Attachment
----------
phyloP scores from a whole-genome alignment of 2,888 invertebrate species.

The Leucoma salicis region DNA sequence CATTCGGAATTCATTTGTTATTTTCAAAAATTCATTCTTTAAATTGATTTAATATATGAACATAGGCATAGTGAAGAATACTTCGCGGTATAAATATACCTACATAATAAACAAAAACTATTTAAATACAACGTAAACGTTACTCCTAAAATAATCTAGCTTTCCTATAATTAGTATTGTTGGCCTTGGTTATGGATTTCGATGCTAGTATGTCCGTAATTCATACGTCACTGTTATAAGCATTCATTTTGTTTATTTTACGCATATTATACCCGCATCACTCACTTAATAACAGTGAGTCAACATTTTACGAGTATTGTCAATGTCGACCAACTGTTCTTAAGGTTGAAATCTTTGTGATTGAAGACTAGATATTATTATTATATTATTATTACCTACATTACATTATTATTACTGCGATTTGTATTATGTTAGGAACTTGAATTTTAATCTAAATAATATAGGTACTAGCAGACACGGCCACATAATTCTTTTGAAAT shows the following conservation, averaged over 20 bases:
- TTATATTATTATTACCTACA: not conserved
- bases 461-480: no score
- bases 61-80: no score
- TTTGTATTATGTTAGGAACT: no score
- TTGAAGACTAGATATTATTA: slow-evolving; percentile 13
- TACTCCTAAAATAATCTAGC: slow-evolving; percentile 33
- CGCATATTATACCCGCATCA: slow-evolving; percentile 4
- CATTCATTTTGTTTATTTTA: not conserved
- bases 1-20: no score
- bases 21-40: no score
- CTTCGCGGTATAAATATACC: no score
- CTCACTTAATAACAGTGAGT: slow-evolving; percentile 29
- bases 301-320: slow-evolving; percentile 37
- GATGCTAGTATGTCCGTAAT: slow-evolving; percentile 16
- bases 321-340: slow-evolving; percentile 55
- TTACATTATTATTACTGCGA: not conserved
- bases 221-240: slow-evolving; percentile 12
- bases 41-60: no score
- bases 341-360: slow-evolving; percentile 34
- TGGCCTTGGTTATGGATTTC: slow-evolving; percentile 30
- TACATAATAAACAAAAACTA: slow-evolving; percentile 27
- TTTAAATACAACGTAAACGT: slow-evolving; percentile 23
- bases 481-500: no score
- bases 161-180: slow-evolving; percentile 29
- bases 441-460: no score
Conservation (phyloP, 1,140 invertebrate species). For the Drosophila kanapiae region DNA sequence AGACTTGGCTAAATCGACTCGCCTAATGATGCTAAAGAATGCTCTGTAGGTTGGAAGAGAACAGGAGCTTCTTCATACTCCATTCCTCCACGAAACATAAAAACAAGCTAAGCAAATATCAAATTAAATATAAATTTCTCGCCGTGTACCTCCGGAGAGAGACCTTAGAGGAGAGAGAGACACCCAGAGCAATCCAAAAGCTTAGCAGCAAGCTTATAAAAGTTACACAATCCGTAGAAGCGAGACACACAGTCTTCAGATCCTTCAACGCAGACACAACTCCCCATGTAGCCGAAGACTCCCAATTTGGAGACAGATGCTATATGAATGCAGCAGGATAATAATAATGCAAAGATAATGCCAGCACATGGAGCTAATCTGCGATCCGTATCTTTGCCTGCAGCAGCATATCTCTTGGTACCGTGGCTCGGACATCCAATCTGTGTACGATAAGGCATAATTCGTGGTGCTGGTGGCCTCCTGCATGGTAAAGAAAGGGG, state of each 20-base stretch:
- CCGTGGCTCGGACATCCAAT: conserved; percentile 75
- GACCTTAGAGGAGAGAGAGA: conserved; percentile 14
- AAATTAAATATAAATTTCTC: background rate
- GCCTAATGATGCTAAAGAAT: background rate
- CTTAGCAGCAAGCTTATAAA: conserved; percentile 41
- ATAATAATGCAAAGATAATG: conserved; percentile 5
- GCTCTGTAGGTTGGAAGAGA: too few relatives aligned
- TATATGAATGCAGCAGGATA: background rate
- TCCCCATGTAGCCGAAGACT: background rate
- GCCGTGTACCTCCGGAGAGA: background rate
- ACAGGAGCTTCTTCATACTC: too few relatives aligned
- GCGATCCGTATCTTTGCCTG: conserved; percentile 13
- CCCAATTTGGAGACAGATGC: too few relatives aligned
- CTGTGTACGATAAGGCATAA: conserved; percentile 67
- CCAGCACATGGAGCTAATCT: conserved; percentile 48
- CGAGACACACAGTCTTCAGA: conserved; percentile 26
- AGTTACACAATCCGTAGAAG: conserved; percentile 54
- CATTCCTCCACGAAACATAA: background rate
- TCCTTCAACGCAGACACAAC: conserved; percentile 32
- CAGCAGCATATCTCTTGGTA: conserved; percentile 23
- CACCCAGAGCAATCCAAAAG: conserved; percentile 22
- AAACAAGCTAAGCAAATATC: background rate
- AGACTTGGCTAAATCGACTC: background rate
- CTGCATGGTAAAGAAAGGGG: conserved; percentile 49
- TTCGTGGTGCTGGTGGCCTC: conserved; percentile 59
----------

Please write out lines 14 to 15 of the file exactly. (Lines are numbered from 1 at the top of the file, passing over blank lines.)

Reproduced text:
- CTCACTTAATAACAGTGAGT: slow-evolving; percentile 29
- bases 301-320: slow-evolving; percentile 37